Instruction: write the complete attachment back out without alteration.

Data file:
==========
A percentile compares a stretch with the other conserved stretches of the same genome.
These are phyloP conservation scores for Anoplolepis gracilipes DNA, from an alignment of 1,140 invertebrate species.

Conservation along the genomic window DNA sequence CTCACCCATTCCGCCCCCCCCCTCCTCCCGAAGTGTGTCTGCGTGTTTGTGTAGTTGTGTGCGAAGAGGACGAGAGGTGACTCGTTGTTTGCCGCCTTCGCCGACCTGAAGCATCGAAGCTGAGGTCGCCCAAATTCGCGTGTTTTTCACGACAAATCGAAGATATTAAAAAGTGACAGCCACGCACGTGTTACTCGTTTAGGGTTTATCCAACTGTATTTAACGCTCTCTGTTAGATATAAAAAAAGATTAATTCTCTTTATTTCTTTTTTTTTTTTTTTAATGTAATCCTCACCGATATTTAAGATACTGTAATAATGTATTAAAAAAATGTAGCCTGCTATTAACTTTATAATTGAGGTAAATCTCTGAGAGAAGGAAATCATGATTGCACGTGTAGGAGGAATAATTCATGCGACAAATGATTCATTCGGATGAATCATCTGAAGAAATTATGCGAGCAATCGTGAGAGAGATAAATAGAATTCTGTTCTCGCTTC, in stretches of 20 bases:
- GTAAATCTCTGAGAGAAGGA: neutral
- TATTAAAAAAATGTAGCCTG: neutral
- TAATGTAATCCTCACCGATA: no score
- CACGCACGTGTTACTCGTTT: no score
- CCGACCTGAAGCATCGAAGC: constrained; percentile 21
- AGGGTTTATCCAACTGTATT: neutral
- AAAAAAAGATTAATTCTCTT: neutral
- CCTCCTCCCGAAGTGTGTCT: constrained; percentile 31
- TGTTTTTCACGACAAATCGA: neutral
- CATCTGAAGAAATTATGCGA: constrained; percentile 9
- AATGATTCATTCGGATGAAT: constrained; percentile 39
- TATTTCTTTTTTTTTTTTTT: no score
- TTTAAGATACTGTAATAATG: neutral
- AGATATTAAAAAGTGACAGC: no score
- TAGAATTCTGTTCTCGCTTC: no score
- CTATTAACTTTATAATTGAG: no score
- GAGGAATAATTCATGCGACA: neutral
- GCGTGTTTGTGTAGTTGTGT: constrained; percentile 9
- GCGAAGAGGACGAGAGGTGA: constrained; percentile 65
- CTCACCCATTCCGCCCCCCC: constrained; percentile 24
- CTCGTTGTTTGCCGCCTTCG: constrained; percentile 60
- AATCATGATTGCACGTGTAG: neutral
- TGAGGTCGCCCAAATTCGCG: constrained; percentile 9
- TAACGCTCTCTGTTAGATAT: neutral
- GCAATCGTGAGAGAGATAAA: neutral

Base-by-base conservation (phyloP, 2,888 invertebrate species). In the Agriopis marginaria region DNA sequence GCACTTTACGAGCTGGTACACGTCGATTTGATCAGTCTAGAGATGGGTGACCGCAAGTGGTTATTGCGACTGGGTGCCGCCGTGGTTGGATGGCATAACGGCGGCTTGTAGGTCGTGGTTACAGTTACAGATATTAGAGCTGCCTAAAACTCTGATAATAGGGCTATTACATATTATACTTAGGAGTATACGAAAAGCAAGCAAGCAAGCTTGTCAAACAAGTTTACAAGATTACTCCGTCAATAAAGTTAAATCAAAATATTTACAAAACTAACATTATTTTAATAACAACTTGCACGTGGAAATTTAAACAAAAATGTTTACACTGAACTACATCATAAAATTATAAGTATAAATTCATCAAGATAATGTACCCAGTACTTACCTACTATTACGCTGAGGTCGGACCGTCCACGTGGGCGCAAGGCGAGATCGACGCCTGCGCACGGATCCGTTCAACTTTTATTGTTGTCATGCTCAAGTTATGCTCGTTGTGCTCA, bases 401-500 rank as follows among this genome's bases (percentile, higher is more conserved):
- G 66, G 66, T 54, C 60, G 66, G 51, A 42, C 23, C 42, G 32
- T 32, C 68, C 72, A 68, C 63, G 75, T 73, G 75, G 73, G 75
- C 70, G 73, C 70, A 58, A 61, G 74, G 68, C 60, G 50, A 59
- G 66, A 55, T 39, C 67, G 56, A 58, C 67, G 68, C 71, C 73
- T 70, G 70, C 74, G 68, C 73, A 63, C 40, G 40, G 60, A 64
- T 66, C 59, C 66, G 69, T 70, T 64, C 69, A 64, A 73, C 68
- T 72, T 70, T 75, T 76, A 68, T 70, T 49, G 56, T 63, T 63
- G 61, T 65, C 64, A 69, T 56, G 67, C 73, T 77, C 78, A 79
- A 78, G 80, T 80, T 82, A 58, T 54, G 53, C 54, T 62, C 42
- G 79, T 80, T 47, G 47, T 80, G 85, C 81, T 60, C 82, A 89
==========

A percentile compares a stretch with the other conserved stretches of the same genome.
These are phyloP conservation scores for Anoplolepis gracilipes DNA, from an alignment of 1,140 invertebrate species.

Conservation along the genomic window DNA sequence CTCACCCATTCCGCCCCCCCCCTCCTCCCGAAGTGTGTCTGCGTGTTTGTGTAGTTGTGTGCGAAGAGGACGAGAGGTGACTCGTTGTTTGCCGCCTTCGCCGACCTGAAGCATCGAAGCTGAGGTCGCCCAAATTCGCGTGTTTTTCACGACAAATCGAAGATATTAAAAAGTGACAGCCACGCACGTGTTACTCGTTTAGGGTTTATCCAACTGTATTTAACGCTCTCTGTTAGATATAAAAAAAGATTAATTCTCTTTATTTCTTTTTTTTTTTTTTTAATGTAATCCTCACCGATATTTAAGATACTGTAATAATGTATTAAAAAAATGTAGCCTGCTATTAACTTTATAATTGAGGTAAATCTCTGAGAGAAGGAAATCATGATTGCACGTGTAGGAGGAATAATTCATGCGACAAATGATTCATTCGGATGAATCATCTGAAGAAATTATGCGAGCAATCGTGAGAGAGATAAATAGAATTCTGTTCTCGCTTC, in stretches of 20 bases:
- GTAAATCTCTGAGAGAAGGA: neutral
- TATTAAAAAAATGTAGCCTG: neutral
- TAATGTAATCCTCACCGATA: no score
- CACGCACGTGTTACTCGTTT: no score
- CCGACCTGAAGCATCGAAGC: constrained; percentile 21
- AGGGTTTATCCAACTGTATT: neutral
- AAAAAAAGATTAATTCTCTT: neutral
- CCTCCTCCCGAAGTGTGTCT: constrained; percentile 31
- TGTTTTTCACGACAAATCGA: neutral
- CATCTGAAGAAATTATGCGA: constrained; percentile 9
- AATGATTCATTCGGATGAAT: constrained; percentile 39
- TATTTCTTTTTTTTTTTTTT: no score
- TTTAAGATACTGTAATAATG: neutral
- AGATATTAAAAAGTGACAGC: no score
- TAGAATTCTGTTCTCGCTTC: no score
- CTATTAACTTTATAATTGAG: no score
- GAGGAATAATTCATGCGACA: neutral
- GCGTGTTTGTGTAGTTGTGT: constrained; percentile 9
- GCGAAGAGGACGAGAGGTGA: constrained; percentile 65
- CTCACCCATTCCGCCCCCCC: constrained; percentile 24
- CTCGTTGTTTGCCGCCTTCG: constrained; percentile 60
- AATCATGATTGCACGTGTAG: neutral
- TGAGGTCGCCCAAATTCGCG: constrained; percentile 9
- TAACGCTCTCTGTTAGATAT: neutral
- GCAATCGTGAGAGAGATAAA: neutral

Base-by-base conservation (phyloP, 2,888 invertebrate species). In the Agriopis marginaria region DNA sequence GCACTTTACGAGCTGGTACACGTCGATTTGATCAGTCTAGAGATGGGTGACCGCAAGTGGTTATTGCGACTGGGTGCCGCCGTGGTTGGATGGCATAACGGCGGCTTGTAGGTCGTGGTTACAGTTACAGATATTAGAGCTGCCTAAAACTCTGATAATAGGGCTATTACATATTATACTTAGGAGTATACGAAAAGCAAGCAAGCAAGCTTGTCAAACAAGTTTACAAGATTACTCCGTCAATAAAGTTAAATCAAAATATTTACAAAACTAACATTATTTTAATAACAACTTGCACGTGGAAATTTAAACAAAAATGTTTACACTGAACTACATCATAAAATTATAAGTATAAATTCATCAAGATAATGTACCCAGTACTTACCTACTATTACGCTGAGGTCGGACCGTCCACGTGGGCGCAAGGCGAGATCGACGCCTGCGCACGGATCCGTTCAACTTTTATTGTTGTCATGCTCAAGTTATGCTCGTTGTGCTCA, bases 401-500 rank as follows among this genome's bases (percentile, higher is more conserved):
- G 66, G 66, T 54, C 60, G 66, G 51, A 42, C 23, C 42, G 32
- T 32, C 68, C 72, A 68, C 63, G 75, T 73, G 75, G 73, G 75
- C 70, G 73, C 70, A 58, A 61, G 74, G 68, C 60, G 50, A 59
- G 66, A 55, T 39, C 67, G 56, A 58, C 67, G 68, C 71, C 73
- T 70, G 70, C 74, G 68, C 73, A 63, C 40, G 40, G 60, A 64
- T 66, C 59, C 66, G 69, T 70, T 64, C 69, A 64, A 73, C 68
- T 72, T 70, T 75, T 76, A 68, T 70, T 49, G 56, T 63, T 63
- G 61, T 65, C 64, A 69, T 56, G 67, C 73, T 77, C 78, A 79
- A 78, G 80, T 80, T 82, A 58, T 54, G 53, C 54, T 62, C 42
- G 79, T 80, T 47, G 47, T 80, G 85, C 81, T 60, C 82, A 89